John Daversa's arrangements and compositions incorporate a high degree of hip-ness. A superb trumpeter who maximizes his use of the Electric Valve Instrument (EVI) via rippling notes and compelling solo spots within the grand schema, he fuses hip-hop, funk, rock, and the jazz element into an uncannily coherent form-factor. Audacious, brassy, and energized are simply a few appropriate descriptors.
Davera's compositions sustain interest, whether the big band is whirling through smoothly harmonious choruses or contrasting phased-out rock riffs, the album casts a prismatic stance throughout. It's a democratic engagement, where the trumpeter affords his associates plenty of room to explore. With cleanly-articulated shifts in design, the music takes on many characteristics, yet bears the imprint of a group-centric methodology under the direction of a visionary leader.
"Camels" is a piece that offers a slice of many avenues navigated during the program. Here, the musicians put the gears in motion with a peaceable storyline, evidenced by low-key horns and a scheming course of development. Then flutist Jeff Driskill generates a flotation-like sequence over-the-top, leading to punchy horns and a gradual ascension built on strategically placed layers and ominous undertones. Needless to say, imagery looms as a prevailing aspect, as the band delves into contrapuntal statements amid delicate textures and scathing firepower. However, it's largely about alternating moods and shifting dialogues, contrasted by flourishing melodies and linear progressions.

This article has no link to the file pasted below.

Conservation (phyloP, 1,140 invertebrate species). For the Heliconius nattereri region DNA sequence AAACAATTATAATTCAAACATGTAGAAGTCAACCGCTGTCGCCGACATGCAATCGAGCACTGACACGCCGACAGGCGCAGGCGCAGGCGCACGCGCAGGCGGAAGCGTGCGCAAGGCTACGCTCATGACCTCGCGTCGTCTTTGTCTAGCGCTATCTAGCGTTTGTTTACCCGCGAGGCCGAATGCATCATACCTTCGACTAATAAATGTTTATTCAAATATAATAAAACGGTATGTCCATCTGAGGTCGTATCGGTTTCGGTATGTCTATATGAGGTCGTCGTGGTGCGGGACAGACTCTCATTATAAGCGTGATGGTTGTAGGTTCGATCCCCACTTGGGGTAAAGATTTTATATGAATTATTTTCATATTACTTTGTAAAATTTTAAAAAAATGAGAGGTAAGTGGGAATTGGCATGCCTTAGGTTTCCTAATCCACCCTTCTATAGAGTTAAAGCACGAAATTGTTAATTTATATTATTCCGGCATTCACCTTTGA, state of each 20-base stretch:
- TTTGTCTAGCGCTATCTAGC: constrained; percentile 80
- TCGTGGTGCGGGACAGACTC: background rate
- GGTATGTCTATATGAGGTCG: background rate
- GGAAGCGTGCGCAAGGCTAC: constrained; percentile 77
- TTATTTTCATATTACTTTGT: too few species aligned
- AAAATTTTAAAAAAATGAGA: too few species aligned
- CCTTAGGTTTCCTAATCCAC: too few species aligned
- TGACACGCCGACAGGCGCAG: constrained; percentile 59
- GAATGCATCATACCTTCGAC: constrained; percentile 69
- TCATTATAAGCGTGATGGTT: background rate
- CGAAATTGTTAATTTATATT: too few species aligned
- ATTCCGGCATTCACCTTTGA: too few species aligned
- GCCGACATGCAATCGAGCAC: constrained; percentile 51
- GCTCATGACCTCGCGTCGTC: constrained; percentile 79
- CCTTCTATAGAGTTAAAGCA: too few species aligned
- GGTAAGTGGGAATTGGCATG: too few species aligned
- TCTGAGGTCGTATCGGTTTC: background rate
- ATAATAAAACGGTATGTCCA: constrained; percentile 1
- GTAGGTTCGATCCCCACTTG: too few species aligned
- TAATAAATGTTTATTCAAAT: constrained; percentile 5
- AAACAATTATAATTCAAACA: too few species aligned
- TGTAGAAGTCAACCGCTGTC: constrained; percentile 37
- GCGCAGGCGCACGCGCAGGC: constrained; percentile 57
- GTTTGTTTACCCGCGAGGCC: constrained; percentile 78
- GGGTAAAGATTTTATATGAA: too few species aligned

Daversa's acuity and enlivening game-plan yield numerous rewards at many levels. He's a cunning operator who casts the big band sound into a many-sided realm of possibilities. It's akin to a modern age rite of passage for a new and invigorating approach to the big band line of thought and mode of attack. Daversa defies tradition and pulls it off without a hitch, but accomplishes his mission with an irrefutable mark of authenticity.